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Drama of Extremes: Berlioz’s La Damnation de Faust

A drama of extremes: the Berlin Philharmoniker performs Berlioz’s La Damnation de Faust 

Hector Berlioz La Damnation de Faust

Berlin Philharmoniker
Rundfunkchor Berlin

Sir Simon Rattle conductor
Charles Castronovo tenor (Faust)
Joyce DiDanato mezzo-soprano (Marguerite)
Ludovic Tézier bass (Méphistophélès)
Florian Boesch bass (Brander)
Simon Halsey chorus director


Not quite an opera and not quite a pure concert work, Hector Berlioz’s La Damnation de Faust is difficult to categorise. Whilst various directors have succeeded at turning it into an opera, adapting a work whose effect rests heavily upon the imagination no easy task. Yet concert performances of La Damnation de Faust also present a unique challenge: capturing the drama of Goethe’s play without all the action, props, costumes and scenery of theatre.

But with their concert performance at the Berlin Philharmonie on Friday night, the Berlin Philharmoniker and conductor Sir Simon Rattle were eager to wring as much drama as possible from Berlioz’s highly theatrical score. The orchestra’s vivacious playing was more than adequate replacement for the scenery they lacked. From the outset the orchestra quivered with energy, bringing alive the nature scene that Faust describes at the work’s opening. Most thrilling were its terrifically loud tutti sections (when all the orchestra played together), made more spectacular by the orchestra’s ability to switch instantly between dynamic extremes. For the Rákóczi March, Rattle cheekily brought the orchestra back to quiet, making the final climax all the more ferocious. Coupled with the male voices of the Rundfundchor Berlin, the sheer volume of the Berlin Philharmoniker for Faust’s final descent to hell was utterly overwhelming. Like Faust’s fate, the music was inescapable.

The Berlin Philharmoniker was equally sensitive to the drama when accompanying. It not only supported tenor Charles Castronovo as Faust, but also acted as an extension of his emotions. Castronovo suited the role of Faust. He could effortlessly produce a gorgeously rich sound whilst capturing the pained suffering of his protagonist. Meanwhile, mezzo-soprano Joyce DiDanato’s full-bodied sound might be at odds with the youthfulness of Faust’s innocent lover Marguerite. But DiDanato’s undeniably powerful voice soared effortlessly through the hall, even during quiet points. It would be foolish to trade the richness and many expressions that DiDanato is capable of for something weedier and more girlish. Baritone Ludovic Tézier’s Méphistophélès was less convincing, however. Though his singing cannot be faulted, his devil was one-dimensionally wicked, failing to portray Méphistophélès’s alluring charm.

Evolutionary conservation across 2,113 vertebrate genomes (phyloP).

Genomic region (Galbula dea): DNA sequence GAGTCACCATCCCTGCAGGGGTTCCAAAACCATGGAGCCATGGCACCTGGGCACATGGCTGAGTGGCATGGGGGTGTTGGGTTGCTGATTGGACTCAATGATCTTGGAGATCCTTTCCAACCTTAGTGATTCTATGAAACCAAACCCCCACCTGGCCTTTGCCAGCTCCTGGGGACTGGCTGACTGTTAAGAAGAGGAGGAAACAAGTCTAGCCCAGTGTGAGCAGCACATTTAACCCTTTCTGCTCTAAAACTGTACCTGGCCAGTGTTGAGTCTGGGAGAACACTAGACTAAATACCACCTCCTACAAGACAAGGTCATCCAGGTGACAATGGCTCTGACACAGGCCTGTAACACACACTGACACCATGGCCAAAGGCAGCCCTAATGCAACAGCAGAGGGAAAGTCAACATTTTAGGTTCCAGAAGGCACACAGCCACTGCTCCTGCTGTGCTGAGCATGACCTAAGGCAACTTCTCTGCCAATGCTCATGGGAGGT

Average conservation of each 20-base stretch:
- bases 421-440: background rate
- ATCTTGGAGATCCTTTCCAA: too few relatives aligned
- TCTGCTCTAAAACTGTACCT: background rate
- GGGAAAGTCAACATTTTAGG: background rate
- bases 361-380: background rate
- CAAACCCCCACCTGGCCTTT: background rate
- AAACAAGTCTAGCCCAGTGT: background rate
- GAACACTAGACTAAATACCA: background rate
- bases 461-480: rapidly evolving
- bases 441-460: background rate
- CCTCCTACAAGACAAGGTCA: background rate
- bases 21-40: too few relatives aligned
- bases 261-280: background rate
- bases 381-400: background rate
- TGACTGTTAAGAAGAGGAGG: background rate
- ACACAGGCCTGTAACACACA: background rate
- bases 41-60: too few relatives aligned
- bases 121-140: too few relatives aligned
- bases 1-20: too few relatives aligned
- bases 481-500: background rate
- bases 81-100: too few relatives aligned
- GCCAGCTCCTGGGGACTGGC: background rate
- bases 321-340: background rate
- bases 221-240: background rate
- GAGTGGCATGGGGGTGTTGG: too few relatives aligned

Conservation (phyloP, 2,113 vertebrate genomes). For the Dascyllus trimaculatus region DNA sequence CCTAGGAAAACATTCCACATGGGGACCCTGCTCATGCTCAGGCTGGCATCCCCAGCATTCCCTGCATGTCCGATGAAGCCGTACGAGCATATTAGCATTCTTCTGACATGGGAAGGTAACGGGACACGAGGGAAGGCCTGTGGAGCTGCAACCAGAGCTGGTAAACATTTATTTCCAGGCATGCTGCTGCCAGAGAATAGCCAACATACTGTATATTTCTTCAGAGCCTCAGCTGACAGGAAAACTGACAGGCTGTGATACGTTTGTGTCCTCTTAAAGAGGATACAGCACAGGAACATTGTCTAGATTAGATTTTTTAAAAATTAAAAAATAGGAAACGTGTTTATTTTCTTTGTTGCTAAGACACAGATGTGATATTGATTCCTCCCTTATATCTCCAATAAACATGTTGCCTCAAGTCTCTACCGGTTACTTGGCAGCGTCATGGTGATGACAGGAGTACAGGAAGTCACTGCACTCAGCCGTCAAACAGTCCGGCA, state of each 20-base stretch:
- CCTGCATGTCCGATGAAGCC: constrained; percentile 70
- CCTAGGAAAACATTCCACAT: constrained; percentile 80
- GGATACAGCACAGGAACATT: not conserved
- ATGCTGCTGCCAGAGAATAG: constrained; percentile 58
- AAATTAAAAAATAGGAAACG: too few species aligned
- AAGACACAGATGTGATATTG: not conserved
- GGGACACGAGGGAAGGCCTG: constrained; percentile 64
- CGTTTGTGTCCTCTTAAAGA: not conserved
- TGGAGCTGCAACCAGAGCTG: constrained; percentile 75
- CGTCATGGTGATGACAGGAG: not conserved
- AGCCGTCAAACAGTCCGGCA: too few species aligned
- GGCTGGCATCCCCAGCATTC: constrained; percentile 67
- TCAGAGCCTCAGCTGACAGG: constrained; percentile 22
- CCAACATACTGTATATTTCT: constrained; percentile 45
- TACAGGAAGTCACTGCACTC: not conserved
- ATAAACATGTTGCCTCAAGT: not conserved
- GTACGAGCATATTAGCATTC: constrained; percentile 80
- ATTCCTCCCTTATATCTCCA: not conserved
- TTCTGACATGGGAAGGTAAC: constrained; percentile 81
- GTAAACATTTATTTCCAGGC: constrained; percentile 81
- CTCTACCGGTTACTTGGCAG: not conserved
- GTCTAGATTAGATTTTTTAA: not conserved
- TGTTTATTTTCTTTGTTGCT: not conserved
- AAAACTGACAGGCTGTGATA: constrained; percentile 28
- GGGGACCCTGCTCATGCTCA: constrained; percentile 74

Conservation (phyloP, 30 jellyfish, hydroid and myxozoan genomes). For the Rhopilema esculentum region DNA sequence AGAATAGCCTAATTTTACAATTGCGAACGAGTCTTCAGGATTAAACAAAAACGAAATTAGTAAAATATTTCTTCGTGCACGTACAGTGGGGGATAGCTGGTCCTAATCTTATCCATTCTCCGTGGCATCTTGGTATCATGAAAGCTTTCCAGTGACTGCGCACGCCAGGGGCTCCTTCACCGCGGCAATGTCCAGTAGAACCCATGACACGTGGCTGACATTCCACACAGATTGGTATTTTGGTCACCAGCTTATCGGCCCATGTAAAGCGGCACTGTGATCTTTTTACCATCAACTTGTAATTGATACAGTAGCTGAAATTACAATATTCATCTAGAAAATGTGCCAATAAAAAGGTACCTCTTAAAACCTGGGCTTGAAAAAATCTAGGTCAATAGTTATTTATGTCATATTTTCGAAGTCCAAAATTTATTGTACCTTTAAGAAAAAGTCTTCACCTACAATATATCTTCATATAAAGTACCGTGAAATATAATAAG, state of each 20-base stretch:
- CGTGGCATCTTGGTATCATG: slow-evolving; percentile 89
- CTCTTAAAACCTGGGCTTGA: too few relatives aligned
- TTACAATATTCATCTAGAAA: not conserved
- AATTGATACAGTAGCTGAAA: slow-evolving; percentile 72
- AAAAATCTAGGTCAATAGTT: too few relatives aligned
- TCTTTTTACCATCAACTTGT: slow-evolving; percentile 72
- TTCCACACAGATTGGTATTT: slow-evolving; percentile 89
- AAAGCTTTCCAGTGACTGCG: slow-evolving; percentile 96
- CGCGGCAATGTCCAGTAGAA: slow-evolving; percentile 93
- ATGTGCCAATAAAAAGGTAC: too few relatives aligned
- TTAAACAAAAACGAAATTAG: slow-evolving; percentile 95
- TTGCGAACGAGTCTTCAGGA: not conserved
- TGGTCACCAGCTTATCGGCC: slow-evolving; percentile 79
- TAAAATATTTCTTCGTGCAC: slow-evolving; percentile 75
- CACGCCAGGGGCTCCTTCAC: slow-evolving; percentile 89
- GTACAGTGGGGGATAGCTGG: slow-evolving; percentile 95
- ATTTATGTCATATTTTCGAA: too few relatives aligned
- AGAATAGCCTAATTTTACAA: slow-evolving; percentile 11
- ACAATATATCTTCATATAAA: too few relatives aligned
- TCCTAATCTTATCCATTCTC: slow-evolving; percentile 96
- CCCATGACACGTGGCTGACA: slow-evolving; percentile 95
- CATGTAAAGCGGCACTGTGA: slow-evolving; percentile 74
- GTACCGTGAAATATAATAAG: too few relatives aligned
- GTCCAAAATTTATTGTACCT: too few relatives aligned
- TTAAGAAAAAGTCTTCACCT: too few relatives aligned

The chorus also play a major role in La Damnation de Faust, variously representing drunkards, soldiers, students and creatures from heaven and hell. But initially slipping into character did not come so naturally to the Rundfunkchor Berlin. Their first entrance as country revellers was not completely bursting with joy, even dragging a little. Nevertheless, their warm sound had no difficulty in portraying Faust’s dream of Marguerite, or the creatures of heaven. In contrast, the men of the chorus showed they could be brash too. Alongside bass Florian Boesch as Brander (with pint glass in hand), they threw themselves into the jollity and humour of their boozy drinking song.

Berlioz’s Le Damnation de Faust is a huge work, and it would be easy for performance to lose their way. Rattle never forced his overall vision onto his players, but coaxed if from them. Under Rattle’s steady hand, choir, orchestra and players came together for an entirely comprehendible but utterly thrilling performance of Berlioz’s momentously dramatic work.

I am an arts and culture writer currently based in Berlin. As well as writing for Berlin Logs, I have contributed to The Economist, Fanfare Magazine, and Seen and Heard. Follow me on Twitter: @hazel_rowland. Or visit my blog.

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